|Tell the band to keep playing...the aquifer is
shrinking, the country is sinking: central California by 30 feet in 60 years, Houston, Las
Vegas and Pheonix as well...
And now the sewage won't flow uphill
There's a new "ride" at Disneyland. Not too dramatic for visitors, but remarkable from a scientific standpoint. The entire theme park moves up and down every year. Just a couple of centimeters. No extra charge.
Nearby, the annual swelling of the ground is far worse.
A new satellite-based study shows parts of the Santa Ana basin, near Los Angeles, rise and fall more than 4 inches (11 centimeters) every year. That would be fine if the land masses returned to some equilibrium. Instead, over time, the elevation of much of the land in the greater Los Angeles area and beyond is gradually dropping as a result of the land's seasonal movements.
Vast areas of the Golden State are sinking, threatening to disrupt the flow of water and sewage. It's a growing problem not confined to California, and difficult to spot in other parts of the country.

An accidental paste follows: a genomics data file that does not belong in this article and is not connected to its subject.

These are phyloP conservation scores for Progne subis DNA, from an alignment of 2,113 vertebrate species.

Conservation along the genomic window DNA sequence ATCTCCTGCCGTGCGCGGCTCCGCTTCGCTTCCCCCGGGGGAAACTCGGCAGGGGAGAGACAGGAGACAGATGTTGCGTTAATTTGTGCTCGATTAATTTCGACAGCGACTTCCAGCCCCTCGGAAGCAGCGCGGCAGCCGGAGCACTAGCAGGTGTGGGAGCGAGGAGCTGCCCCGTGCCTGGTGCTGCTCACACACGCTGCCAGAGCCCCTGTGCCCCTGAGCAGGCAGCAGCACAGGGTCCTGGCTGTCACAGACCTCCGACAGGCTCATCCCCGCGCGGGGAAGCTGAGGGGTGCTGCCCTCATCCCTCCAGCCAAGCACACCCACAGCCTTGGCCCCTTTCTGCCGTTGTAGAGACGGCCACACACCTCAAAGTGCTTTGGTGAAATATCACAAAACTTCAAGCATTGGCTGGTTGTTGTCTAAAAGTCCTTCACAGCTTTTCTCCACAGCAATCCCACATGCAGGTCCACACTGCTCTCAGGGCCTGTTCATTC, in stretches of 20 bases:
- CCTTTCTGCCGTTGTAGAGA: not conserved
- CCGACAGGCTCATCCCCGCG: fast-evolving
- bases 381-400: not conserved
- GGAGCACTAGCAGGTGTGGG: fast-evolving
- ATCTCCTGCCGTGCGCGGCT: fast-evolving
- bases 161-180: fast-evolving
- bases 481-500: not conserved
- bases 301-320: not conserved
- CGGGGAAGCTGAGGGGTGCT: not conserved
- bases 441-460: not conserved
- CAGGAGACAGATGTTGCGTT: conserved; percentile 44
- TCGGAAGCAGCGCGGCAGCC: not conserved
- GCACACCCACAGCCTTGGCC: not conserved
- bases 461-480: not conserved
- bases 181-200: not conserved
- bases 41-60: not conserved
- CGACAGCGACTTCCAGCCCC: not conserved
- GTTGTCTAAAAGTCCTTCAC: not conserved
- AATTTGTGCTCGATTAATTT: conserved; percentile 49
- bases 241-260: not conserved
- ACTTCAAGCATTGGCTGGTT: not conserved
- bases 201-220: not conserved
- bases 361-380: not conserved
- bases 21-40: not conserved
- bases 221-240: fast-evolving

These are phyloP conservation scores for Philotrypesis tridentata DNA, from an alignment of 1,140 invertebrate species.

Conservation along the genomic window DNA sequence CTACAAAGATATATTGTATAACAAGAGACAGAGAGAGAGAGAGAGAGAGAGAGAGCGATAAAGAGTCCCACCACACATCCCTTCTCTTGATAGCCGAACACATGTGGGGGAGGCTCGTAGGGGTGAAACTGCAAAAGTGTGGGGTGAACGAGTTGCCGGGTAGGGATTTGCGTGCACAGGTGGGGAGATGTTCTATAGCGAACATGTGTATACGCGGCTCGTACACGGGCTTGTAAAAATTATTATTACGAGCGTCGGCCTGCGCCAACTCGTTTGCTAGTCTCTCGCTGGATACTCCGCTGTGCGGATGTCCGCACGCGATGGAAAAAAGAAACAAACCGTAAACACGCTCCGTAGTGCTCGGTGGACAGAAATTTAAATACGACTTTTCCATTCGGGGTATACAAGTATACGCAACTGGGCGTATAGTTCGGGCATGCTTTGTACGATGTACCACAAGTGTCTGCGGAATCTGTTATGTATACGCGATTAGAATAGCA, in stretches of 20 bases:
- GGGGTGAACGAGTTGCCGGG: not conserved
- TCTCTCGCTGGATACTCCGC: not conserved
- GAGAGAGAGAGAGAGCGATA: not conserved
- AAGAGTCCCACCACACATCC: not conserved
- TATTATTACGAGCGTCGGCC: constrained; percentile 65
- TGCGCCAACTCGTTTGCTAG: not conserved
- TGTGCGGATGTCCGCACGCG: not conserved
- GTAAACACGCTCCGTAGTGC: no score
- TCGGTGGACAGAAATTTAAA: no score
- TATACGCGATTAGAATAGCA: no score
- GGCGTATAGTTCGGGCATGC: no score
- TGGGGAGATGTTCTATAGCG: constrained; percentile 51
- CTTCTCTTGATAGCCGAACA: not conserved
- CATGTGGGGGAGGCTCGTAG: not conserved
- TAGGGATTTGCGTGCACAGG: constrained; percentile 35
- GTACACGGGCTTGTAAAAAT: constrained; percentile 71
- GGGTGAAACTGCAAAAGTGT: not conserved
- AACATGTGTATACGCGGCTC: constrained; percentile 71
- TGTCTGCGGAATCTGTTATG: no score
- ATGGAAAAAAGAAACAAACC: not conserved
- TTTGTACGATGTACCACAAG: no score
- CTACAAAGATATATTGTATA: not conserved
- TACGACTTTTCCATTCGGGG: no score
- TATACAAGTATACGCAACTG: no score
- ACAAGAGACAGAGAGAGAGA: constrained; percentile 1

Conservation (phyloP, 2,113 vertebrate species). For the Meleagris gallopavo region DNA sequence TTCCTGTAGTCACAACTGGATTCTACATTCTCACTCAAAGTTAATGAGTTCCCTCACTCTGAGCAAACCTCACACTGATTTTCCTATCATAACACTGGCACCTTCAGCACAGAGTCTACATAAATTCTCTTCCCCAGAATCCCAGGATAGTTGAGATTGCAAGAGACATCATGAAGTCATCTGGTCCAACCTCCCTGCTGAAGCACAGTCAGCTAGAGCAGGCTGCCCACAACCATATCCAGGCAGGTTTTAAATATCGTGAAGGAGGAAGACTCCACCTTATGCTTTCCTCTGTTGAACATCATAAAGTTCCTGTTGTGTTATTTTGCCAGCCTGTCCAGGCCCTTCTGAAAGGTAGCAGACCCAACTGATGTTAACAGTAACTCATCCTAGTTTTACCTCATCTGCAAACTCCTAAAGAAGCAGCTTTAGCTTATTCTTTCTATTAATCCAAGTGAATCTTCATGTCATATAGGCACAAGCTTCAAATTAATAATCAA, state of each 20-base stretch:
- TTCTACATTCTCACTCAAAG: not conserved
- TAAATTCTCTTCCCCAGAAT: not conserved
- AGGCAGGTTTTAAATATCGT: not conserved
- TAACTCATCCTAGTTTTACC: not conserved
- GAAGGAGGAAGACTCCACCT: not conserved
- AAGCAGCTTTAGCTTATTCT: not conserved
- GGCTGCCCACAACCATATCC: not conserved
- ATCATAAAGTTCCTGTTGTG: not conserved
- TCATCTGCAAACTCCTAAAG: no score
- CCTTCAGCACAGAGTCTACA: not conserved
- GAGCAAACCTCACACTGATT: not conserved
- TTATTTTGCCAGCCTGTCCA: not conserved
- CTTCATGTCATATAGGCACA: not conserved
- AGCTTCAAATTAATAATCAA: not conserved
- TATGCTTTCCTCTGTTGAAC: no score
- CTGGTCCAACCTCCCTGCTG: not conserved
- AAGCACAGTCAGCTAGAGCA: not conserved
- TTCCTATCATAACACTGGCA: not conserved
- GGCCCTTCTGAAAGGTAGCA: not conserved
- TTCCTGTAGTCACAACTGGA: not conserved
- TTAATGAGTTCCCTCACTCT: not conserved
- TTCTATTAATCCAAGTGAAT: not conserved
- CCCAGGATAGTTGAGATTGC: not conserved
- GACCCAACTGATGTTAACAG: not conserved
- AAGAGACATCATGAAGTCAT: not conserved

Nature has little to do with it.
For Los Angeles, as ever, it's about water. Local water districts that purchase water from outside the area pump it into huge, natural underground reservoirs to store it in winter months. These aquifers, as they are called, are regions of rock, sand and soil that can extend for many square miles and through which water flows freely.
Every summer, the water is withdrawn from these subterranean banks. But each year, the withdrawals exceed the deposits.
"Every year when they pump water out, they're pumping it to a new, lower level," said Gerald Bawden, a U.S. Geological Survey scientist who led the new study, which appears in the Aug. 23 issue of the journal Nature.
The seasonal draining causes rock and soil to compact to an extent that prevents an aquifer from ever filling to its previous capacity -- something scientists have understood since the late 1920s. Like a hardened sponge, the compacted material simply can't hold water as well as before.
The result is that in addition to the seasonal fluctuation, the ground in some places also sinks steadily over time. It's a process geologists call subsidence.
Faulty fault data
Potentially the greatest impact of the process is that it renders meaningless some of the important data used to study earthquake potential in the region. The Global Positioning System (GPS), which geologists rely on to monitor long-term ground movement along earthquake faults that might presage sudden and deadly quakes, is being fooled by the thirst of millions of people.